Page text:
There are people in Bakersfield who, for a chance at winning $1,000, will run from one side of downtown to the next, repeatedly breaking laws against jaywalking while inconspicuously dressed in the silliest costumes they can dream up.
On an uncomfortably warm afternoon they will sprawl out on asphalt to pore over grade-school word puzzles. Then they will hit up complete strangers with what sound like nonsensical questions before darting into the nearest business to beg the use of a computer.
If that sounds like a lot to do for a measly grand, don't judge too harshly. It's all for a good cause.
On Saturday, more than 50 four-person teams demonstrated uncommon perseverance and a strong sense of adventure by competing in the city's inaugural Bakersfield Amazing Race.
The hours-long event -- part scavenger hunt, part obstacle course -- was hatched as a fundraiser for Stewards Inc., a nonprofit that helps residents of Bakersfield Rescue Mission budget their money.
The best thing about the event, said organizer Andrae Gonzales, who spent the last three months planning the race, is how it forced people to interact with a part of town they might have overlooked.
"They're getting to know Bakersfield -- downtown Bakersfield -- in a whole new way," Gonzales said.
One team calling itself Two Cute Guys with Awesome Moms and Wu-Tang Clan was off to a promising start shortly after Mayor Harvey Hall blew the opening whistle at noon at Stewards' offices on H Street.
Team co-mom Teri Sweeny, 44, quickly recognized a piece of artwork on the clue sheet.
"That's Georgia O'Keeffe!" the Rosedale North Elementary School teacher called out as she and her friend and teammate Rhonda Showfler trotted down H Street trying to catch up with their respective sons, Frontier High ninth-graders Nick Sweeny and Kyle Sturm.
But who was the artist behind the picture of two mirror-image gunslingers? Best ask an expert.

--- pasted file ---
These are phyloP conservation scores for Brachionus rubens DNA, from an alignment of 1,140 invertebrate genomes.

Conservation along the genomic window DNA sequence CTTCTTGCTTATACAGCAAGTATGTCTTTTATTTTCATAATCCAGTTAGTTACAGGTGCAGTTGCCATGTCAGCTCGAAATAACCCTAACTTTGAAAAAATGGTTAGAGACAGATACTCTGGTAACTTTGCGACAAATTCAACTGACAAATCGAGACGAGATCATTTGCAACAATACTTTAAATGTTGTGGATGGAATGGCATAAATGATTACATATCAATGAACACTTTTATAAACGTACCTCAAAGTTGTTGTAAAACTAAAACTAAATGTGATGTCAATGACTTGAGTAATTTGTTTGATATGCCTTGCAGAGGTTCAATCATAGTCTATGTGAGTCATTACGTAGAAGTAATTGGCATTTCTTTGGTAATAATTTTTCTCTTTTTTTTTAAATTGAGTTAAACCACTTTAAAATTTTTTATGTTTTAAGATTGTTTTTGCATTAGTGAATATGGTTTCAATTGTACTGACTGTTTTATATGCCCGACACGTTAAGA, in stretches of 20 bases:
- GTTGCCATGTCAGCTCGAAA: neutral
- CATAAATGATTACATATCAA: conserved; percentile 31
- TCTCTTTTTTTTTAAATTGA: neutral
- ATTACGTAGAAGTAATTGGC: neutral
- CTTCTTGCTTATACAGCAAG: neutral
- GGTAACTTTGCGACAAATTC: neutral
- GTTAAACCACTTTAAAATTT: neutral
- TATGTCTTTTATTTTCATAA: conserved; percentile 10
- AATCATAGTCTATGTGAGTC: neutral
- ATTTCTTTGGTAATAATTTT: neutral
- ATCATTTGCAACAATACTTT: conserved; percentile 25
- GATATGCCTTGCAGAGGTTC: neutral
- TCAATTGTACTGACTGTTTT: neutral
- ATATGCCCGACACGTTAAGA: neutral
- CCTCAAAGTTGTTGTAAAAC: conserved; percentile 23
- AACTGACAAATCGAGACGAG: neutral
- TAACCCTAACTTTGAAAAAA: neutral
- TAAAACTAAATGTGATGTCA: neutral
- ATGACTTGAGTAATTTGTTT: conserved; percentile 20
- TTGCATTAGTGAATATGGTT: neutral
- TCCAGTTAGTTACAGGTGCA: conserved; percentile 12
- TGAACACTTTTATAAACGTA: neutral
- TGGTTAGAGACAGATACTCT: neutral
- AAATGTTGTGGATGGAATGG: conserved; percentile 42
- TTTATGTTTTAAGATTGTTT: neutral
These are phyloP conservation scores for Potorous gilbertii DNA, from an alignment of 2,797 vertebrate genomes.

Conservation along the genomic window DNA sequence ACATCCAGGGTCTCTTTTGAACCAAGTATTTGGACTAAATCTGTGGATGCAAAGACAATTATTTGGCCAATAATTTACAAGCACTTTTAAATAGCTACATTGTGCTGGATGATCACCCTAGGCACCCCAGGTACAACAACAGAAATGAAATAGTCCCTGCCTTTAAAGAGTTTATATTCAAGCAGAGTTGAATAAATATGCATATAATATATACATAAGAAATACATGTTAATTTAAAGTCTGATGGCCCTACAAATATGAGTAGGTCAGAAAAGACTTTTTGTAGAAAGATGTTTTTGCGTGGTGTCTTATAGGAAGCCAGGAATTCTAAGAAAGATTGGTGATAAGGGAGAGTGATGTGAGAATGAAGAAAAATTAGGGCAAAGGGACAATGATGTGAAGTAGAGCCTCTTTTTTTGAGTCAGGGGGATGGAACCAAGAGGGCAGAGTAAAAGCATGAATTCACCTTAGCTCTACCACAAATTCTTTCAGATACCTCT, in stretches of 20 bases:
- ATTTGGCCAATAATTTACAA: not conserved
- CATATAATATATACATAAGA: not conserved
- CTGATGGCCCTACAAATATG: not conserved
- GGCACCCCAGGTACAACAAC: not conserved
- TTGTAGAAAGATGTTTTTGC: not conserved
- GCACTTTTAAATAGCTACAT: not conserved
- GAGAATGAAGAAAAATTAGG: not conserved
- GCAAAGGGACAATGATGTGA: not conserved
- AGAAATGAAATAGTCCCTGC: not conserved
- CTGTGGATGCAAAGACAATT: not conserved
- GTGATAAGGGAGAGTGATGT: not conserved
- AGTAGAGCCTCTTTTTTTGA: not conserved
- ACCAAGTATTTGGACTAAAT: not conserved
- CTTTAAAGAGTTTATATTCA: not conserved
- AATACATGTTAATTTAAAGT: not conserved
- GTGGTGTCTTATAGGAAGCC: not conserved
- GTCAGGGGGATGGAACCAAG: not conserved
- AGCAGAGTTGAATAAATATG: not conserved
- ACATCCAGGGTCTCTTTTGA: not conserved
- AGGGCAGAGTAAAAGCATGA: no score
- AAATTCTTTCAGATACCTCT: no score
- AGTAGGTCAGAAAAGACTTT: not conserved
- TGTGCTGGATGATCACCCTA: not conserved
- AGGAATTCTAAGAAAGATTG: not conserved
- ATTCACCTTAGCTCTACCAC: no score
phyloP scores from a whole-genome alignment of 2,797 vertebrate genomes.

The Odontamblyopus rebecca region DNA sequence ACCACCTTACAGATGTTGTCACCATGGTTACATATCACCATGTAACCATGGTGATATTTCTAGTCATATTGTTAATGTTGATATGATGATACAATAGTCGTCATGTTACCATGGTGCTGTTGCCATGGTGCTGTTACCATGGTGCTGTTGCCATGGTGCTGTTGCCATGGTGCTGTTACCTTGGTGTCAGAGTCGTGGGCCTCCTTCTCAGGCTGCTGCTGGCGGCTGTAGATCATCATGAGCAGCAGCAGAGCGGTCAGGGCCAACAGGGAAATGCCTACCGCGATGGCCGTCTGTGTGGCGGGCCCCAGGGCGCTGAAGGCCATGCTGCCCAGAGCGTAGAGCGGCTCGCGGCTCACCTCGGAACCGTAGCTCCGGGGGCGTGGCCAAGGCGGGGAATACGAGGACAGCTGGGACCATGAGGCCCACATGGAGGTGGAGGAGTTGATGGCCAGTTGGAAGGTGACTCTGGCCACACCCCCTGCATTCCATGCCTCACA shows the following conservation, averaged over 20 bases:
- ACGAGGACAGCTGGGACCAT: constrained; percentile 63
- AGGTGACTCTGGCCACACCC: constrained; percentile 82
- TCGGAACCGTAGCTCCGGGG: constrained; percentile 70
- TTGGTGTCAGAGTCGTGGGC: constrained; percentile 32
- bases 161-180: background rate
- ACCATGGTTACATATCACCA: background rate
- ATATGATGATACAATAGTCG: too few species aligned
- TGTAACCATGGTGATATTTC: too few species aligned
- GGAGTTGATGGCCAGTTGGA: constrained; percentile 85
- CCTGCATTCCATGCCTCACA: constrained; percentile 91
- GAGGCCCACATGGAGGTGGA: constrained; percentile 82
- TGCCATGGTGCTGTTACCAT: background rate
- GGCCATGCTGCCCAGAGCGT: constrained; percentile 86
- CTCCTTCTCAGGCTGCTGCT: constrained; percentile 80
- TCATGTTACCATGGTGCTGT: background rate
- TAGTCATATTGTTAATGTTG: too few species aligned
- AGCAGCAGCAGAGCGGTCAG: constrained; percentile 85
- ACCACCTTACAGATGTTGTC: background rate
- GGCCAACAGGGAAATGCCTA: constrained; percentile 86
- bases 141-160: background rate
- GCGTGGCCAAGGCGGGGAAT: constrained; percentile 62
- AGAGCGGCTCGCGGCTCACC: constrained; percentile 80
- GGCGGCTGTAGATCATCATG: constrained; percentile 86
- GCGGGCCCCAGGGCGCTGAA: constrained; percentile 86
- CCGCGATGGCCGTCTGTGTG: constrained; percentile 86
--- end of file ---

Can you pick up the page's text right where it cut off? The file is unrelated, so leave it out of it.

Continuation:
Unfortunately, their expert, the co-owner of The Foundry art gallery on 19th Street, was no expert at all.
"I own a gallery. It doesn't mean I know anything about art," quipped Ty Sweet.
But helpful he was as Sweet used his computer to hunt for answers on the gunslinger artwork.
"I think that's Elvis," he piped up.
Indeed -- it was the king of rock 'n' roll himself, as rendered by pop artist Andy Warhol. Another clue down.
Over the next four hours Two Cutes ran themselves ragged hunting down the 11 locations where they were obliged to take photos of themselves and, in some cases, perform odd feats of dexterity.
Upstairs at the Bakersfield Art Center on Eye Street, young Sweeny and Sturm had to work together to make a paint brush slide down a pair strings and land it in a bucket below. Easier said than done.
At one point, Teri Sweeny whipped out her cellphone and called her husband at home to have him look up the original cast of the 1969 version of the film "The Italian Job."
She had half a moment to reflect as they hurried to an antique store on 19th Street. A fan of the reality TV show "The Amazing Race," she jumped at the opportunity to sign up for a local version, televised or not.
Besides, how else does such an opportunity come along?
"Fifteen-year-old boys don't want to do anything with their moms," she said.
The boys had separate motives.
"You know how many Hot Pockets you can buy with $1,000? And beef jerky!" Sturm said as his 15-year-old friend and teammate egged him on.
Alas, by the time Two Cutes finished their checklist and arrived at the appointed rendezvous, On the Rocks Bar & Grill on 18th Street, awards had already been given out. It was after 4 p.m., and all but four teams had already finished the race.
The winning team, Talk Nerdy to Me, had completed the course in just under two hours.
Team spokeswoman Corrine Coats, a 29-year-old teacher at Bakersfield High, wasn't going to disclose the winning strategy to a reporter. But she caved: They solved all the puzzles before going anywhere, thereby avoiding unnecessary travel.
That doesn't mean there wasn't a lot of travel as they crisscrossed downtown. They went as far north as the AMF Westchester Lanes on 30th Street and as far south as San Joaquin Community Hospital Ice Center Facility on the other side of 14th Street.
"It was exhausting for sure," Coats said.
At least the Two Cutes managed to maintain their dignity.
"We thought about cheating and picking up the car, but didn't," Teri Sweeny said.
The team entered On the Rocks just as other teams were leaving.
It hardly mattered to Showfler, a 50-year-old project manager at Bakersfield design and construction firm S.C. Anderson Inc.
"We made it," she announced.